Cloud computing undoubtedly changes how we individually and collectively will approach information technology. The challenge, as the CIO of the United States Vivek Kundra has framed it, is to have the business of government IT work as well as IT does for ourselves in our personal business.
Free (and low cost) alternatives to established software products will be an important part of IT strategy in the public sector for the next decade.
The concept of “free” is a powerful one. Whether it is a 2-for-1 happy hour drink, a sample of teriyaki chicken at the mall food court, or a complimentary ticket to an event, we all like free. This is true in the technology area as well.
There is much discussion about the whole concept of “free” pricing for many products and services today – and many of the email, storage, hosting, and applications that are at the forefront of cloud computing today are indeed free. The most notable of these are the product offerings of Google (Gmail, GoogleApps, GoogleDocs, and others). Much attention has been devoted to the concept of “freeconomics,” most notable the recent book by Wired magazine editor Chris Anderson entitled, Free: The Future of a Radical Price. Most consumer-level cloud offerings would be labeled a “freemium,” which is a free version that is supported by a paid, premium version. Such freemiums are becoming an emergent business model, as they are particularly popular among online service and software companies. And, when faced with competing against “free” alternatives, older, more established companies have seen users migrate to the gratis alternative. Indeed, some see an entire “Culture of free” emerging, where from music to entertainment to news to software, people are coming to expect that free is the price they should pay.
In the corporate computing market, as software, hardware and processing power, and storage capacity become more and more commoditized, cloud computing becomes a free – or lower cost – alternative to the way things have been done for decades. As Gartner’s Andrea DiMaio recently remarked: “Why should I bother looking for an email client to replace Outlook and coexist with my newly installed OpenOffice, if I can get email and office suite as a service with somebody like Google at a fraction of the cost and – most importantly – giving up the IT management burden too? Why are we talking about moving servers from Windows to Linux when the real question is why do we need to have our own servers in the first place?”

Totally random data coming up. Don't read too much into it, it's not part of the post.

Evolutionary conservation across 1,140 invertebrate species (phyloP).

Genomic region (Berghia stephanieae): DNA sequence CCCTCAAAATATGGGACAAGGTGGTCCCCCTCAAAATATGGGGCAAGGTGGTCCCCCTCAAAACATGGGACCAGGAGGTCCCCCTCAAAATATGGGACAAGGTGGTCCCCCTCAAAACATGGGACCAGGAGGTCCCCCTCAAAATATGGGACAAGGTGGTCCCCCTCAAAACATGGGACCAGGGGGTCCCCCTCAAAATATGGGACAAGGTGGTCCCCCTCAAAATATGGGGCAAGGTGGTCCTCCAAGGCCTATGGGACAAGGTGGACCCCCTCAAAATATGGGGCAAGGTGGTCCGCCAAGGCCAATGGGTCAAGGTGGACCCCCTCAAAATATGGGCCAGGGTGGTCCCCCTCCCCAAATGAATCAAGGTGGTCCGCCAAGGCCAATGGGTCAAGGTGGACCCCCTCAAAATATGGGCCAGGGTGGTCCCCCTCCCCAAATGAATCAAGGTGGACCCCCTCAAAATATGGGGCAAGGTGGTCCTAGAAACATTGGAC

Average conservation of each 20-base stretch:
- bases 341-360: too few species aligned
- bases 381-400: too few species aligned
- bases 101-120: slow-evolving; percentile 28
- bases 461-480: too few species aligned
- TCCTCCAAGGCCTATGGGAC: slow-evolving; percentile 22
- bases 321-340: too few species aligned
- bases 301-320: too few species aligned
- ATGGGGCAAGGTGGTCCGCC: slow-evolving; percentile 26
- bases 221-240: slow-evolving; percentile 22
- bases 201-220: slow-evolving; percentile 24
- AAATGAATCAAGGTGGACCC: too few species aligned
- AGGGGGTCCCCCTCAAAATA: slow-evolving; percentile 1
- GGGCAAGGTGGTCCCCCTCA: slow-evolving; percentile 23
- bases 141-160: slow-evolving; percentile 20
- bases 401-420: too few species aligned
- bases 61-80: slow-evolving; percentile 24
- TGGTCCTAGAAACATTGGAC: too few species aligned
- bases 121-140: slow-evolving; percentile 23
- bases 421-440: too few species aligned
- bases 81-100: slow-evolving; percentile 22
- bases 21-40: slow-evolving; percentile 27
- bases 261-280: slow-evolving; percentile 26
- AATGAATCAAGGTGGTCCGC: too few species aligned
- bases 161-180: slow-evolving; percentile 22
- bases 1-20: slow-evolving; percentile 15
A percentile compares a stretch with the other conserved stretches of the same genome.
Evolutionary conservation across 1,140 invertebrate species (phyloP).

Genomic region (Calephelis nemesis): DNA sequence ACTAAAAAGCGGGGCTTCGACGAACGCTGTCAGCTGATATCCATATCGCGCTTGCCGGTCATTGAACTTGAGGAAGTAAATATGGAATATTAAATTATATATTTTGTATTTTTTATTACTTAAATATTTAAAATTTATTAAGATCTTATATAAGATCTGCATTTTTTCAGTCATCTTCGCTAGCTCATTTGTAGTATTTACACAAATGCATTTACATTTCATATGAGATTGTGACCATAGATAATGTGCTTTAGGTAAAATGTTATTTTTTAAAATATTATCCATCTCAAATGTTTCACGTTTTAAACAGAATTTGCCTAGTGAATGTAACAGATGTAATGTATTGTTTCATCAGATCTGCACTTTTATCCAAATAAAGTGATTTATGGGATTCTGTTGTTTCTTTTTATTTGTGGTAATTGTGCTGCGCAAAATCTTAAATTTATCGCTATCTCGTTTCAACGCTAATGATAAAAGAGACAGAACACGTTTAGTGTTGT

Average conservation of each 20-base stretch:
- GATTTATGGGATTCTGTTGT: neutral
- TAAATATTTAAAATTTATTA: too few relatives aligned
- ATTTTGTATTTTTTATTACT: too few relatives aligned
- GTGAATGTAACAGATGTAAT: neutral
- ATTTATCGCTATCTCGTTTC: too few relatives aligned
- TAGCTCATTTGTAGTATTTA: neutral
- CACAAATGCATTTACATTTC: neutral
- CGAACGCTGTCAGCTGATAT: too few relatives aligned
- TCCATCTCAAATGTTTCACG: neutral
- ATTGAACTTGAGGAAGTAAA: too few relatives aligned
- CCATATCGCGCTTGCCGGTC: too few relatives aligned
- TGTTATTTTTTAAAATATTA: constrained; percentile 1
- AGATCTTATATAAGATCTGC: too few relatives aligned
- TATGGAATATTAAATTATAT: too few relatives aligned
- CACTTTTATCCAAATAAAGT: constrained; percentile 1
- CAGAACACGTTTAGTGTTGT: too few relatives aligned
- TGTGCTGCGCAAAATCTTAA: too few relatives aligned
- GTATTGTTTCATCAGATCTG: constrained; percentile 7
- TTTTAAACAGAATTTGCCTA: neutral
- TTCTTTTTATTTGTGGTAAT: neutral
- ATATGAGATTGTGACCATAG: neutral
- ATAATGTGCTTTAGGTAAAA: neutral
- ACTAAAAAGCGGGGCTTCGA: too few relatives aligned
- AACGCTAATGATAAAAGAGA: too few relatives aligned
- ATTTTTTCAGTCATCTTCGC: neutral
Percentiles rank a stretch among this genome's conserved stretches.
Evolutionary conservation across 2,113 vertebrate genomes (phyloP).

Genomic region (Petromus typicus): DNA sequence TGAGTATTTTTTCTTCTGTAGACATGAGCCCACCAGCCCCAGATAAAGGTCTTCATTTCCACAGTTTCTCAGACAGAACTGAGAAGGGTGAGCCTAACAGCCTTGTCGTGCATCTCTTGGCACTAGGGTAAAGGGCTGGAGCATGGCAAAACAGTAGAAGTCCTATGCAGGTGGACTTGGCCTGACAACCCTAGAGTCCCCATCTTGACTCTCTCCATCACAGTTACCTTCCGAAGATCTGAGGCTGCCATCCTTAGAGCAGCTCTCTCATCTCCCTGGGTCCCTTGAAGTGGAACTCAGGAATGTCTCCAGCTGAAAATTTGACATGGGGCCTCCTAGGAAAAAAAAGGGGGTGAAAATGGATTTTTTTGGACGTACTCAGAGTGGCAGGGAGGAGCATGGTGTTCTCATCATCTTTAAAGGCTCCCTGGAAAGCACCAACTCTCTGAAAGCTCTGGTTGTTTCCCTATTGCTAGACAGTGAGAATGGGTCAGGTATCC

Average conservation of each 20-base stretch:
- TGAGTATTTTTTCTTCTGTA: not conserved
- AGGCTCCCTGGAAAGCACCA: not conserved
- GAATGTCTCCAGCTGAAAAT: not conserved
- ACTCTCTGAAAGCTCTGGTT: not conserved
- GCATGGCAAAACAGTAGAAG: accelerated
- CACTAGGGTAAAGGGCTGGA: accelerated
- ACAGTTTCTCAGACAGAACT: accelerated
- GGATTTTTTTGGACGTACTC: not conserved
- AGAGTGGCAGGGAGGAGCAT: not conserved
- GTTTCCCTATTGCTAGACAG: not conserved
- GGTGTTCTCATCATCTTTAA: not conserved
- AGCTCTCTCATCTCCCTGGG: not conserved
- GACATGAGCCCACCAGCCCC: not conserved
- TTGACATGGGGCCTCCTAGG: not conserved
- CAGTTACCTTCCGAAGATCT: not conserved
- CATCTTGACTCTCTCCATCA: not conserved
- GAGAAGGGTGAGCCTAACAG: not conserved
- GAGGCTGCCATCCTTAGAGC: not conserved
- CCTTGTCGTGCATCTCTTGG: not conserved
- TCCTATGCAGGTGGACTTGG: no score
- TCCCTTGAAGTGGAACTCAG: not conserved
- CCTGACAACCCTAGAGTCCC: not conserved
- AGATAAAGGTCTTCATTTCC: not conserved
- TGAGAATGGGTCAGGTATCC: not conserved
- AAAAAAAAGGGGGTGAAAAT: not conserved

As in the corporate market, government agencies across the United States and around the world are looking at free cloud-based offerings to play a major role in their cloud computing strategies. The first CIO of the federal government, Vivek Kundra is also a big proponent of using free resources where appropriate in government IT, as demonstrated by his experience of moving the District of Columbia’s workers to Google’s free email and application offerings. He is now looking at how such free applications can fit into an overall cloud computing strategy for the federal government. Indeed, much of the growth in the use of cloud computing in government overall will be in the area of “free” apps, such as switching from Microsoft Office to Google Apps. As Federal CIO Kundra recently observed, “it makes no sense to spend billions down the line when we can get these technologies for free.” But beyond Google’s offerings, the government will be seeking to leverage other free cloud resources. To that end, Kundra recently observed that: “We don’t need to spend hundreds of millions of dollars on video and networks that have already been created. Facebook alone has 200 million users, 56 million users are in the U.S. There’s not a single Web site in the U.S. government that has that kind of reach and [Facebook users] are active on a daily basis.”
Thus, “free” is indeed a powerful concept, and one that both presents vast opportunities for growth – and a challenge to many of the established models and leading computing companies today. CIOs and top corporate executives will lead the way in increasingly asking that simple question “why pay when I (and my employees) can get it for free!” Thus, the free model will be an important shaper of IT strategy in the public and private sectors for the next decade.
Posted via email from Ippei’s @CloudNewsCenter info database